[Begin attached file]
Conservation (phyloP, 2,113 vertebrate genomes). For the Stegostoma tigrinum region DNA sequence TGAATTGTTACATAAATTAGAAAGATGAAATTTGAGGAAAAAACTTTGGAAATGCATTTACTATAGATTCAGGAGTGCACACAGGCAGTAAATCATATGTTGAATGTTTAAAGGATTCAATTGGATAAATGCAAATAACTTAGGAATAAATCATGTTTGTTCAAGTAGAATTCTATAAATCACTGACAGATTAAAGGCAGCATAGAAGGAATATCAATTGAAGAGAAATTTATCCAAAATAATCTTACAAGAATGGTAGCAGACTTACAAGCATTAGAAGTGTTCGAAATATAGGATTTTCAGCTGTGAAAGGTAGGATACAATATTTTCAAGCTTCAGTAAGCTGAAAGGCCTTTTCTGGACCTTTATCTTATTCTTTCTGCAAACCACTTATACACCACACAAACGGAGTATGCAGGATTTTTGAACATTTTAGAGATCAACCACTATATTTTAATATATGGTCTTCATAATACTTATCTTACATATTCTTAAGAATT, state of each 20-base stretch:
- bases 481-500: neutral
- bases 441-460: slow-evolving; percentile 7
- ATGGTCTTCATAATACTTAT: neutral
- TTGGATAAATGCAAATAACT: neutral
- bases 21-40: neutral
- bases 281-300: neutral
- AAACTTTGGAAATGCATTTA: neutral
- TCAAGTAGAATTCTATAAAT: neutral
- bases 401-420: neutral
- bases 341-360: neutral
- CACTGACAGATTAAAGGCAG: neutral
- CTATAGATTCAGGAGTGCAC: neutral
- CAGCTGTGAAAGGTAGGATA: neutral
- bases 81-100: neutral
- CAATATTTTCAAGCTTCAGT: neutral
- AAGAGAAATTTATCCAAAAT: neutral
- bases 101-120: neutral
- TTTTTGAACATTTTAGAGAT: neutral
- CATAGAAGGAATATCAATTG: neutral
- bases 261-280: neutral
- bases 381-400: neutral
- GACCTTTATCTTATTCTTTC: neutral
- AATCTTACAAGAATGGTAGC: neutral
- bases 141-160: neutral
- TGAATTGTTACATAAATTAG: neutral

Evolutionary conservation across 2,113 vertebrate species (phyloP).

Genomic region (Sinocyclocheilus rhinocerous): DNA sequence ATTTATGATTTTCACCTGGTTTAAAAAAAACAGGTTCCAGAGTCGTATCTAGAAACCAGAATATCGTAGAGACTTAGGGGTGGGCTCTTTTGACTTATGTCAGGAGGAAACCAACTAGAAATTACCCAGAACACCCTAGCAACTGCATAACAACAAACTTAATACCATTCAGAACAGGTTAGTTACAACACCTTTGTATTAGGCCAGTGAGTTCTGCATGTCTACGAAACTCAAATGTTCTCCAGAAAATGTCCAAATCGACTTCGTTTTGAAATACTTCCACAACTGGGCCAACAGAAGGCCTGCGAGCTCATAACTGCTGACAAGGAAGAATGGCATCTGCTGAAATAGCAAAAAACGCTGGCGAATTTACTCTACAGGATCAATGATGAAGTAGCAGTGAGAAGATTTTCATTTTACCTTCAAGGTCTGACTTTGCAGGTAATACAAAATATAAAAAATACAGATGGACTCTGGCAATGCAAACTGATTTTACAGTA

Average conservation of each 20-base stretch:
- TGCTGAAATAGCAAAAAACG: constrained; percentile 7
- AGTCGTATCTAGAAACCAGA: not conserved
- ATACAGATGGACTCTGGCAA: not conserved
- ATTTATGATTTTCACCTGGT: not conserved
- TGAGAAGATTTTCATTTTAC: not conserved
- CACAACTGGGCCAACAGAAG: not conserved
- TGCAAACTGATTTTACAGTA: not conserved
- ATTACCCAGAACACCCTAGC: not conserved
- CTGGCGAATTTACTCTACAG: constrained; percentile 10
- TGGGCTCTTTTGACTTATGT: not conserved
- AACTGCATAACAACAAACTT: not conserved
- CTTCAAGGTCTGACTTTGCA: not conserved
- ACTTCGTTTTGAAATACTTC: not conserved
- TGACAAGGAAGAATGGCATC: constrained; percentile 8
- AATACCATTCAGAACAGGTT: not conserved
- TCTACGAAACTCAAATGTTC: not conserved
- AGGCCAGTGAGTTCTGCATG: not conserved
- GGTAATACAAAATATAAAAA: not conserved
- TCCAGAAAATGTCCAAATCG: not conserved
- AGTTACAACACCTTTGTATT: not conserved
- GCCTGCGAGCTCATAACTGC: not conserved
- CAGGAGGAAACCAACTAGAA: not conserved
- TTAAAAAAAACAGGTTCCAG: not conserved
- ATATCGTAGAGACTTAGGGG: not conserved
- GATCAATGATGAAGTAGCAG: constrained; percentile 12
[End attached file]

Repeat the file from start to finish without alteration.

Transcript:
Conservation (phyloP, 2,113 vertebrate genomes). For the Stegostoma tigrinum region DNA sequence TGAATTGTTACATAAATTAGAAAGATGAAATTTGAGGAAAAAACTTTGGAAATGCATTTACTATAGATTCAGGAGTGCACACAGGCAGTAAATCATATGTTGAATGTTTAAAGGATTCAATTGGATAAATGCAAATAACTTAGGAATAAATCATGTTTGTTCAAGTAGAATTCTATAAATCACTGACAGATTAAAGGCAGCATAGAAGGAATATCAATTGAAGAGAAATTTATCCAAAATAATCTTACAAGAATGGTAGCAGACTTACAAGCATTAGAAGTGTTCGAAATATAGGATTTTCAGCTGTGAAAGGTAGGATACAATATTTTCAAGCTTCAGTAAGCTGAAAGGCCTTTTCTGGACCTTTATCTTATTCTTTCTGCAAACCACTTATACACCACACAAACGGAGTATGCAGGATTTTTGAACATTTTAGAGATCAACCACTATATTTTAATATATGGTCTTCATAATACTTATCTTACATATTCTTAAGAATT, state of each 20-base stretch:
- bases 481-500: neutral
- bases 441-460: slow-evolving; percentile 7
- ATGGTCTTCATAATACTTAT: neutral
- TTGGATAAATGCAAATAACT: neutral
- bases 21-40: neutral
- bases 281-300: neutral
- AAACTTTGGAAATGCATTTA: neutral
- TCAAGTAGAATTCTATAAAT: neutral
- bases 401-420: neutral
- bases 341-360: neutral
- CACTGACAGATTAAAGGCAG: neutral
- CTATAGATTCAGGAGTGCAC: neutral
- CAGCTGTGAAAGGTAGGATA: neutral
- bases 81-100: neutral
- CAATATTTTCAAGCTTCAGT: neutral
- AAGAGAAATTTATCCAAAAT: neutral
- bases 101-120: neutral
- TTTTTGAACATTTTAGAGAT: neutral
- CATAGAAGGAATATCAATTG: neutral
- bases 261-280: neutral
- bases 381-400: neutral
- GACCTTTATCTTATTCTTTC: neutral
- AATCTTACAAGAATGGTAGC: neutral
- bases 141-160: neutral
- TGAATTGTTACATAAATTAG: neutral

Evolutionary conservation across 2,113 vertebrate species (phyloP).

Genomic region (Sinocyclocheilus rhinocerous): DNA sequence ATTTATGATTTTCACCTGGTTTAAAAAAAACAGGTTCCAGAGTCGTATCTAGAAACCAGAATATCGTAGAGACTTAGGGGTGGGCTCTTTTGACTTATGTCAGGAGGAAACCAACTAGAAATTACCCAGAACACCCTAGCAACTGCATAACAACAAACTTAATACCATTCAGAACAGGTTAGTTACAACACCTTTGTATTAGGCCAGTGAGTTCTGCATGTCTACGAAACTCAAATGTTCTCCAGAAAATGTCCAAATCGACTTCGTTTTGAAATACTTCCACAACTGGGCCAACAGAAGGCCTGCGAGCTCATAACTGCTGACAAGGAAGAATGGCATCTGCTGAAATAGCAAAAAACGCTGGCGAATTTACTCTACAGGATCAATGATGAAGTAGCAGTGAGAAGATTTTCATTTTACCTTCAAGGTCTGACTTTGCAGGTAATACAAAATATAAAAAATACAGATGGACTCTGGCAATGCAAACTGATTTTACAGTA

Average conservation of each 20-base stretch:
- TGCTGAAATAGCAAAAAACG: constrained; percentile 7
- AGTCGTATCTAGAAACCAGA: not conserved
- ATACAGATGGACTCTGGCAA: not conserved
- ATTTATGATTTTCACCTGGT: not conserved
- TGAGAAGATTTTCATTTTAC: not conserved
- CACAACTGGGCCAACAGAAG: not conserved
- TGCAAACTGATTTTACAGTA: not conserved
- ATTACCCAGAACACCCTAGC: not conserved
- CTGGCGAATTTACTCTACAG: constrained; percentile 10
- TGGGCTCTTTTGACTTATGT: not conserved
- AACTGCATAACAACAAACTT: not conserved
- CTTCAAGGTCTGACTTTGCA: not conserved
- ACTTCGTTTTGAAATACTTC: not conserved
- TGACAAGGAAGAATGGCATC: constrained; percentile 8
- AATACCATTCAGAACAGGTT: not conserved
- TCTACGAAACTCAAATGTTC: not conserved
- AGGCCAGTGAGTTCTGCATG: not conserved
- GGTAATACAAAATATAAAAA: not conserved
- TCCAGAAAATGTCCAAATCG: not conserved
- AGTTACAACACCTTTGTATT: not conserved
- GCCTGCGAGCTCATAACTGC: not conserved
- CAGGAGGAAACCAACTAGAA: not conserved
- TTAAAAAAAACAGGTTCCAG: not conserved
- ATATCGTAGAGACTTAGGGG: not conserved
- GATCAATGATGAAGTAGCAG: constrained; percentile 12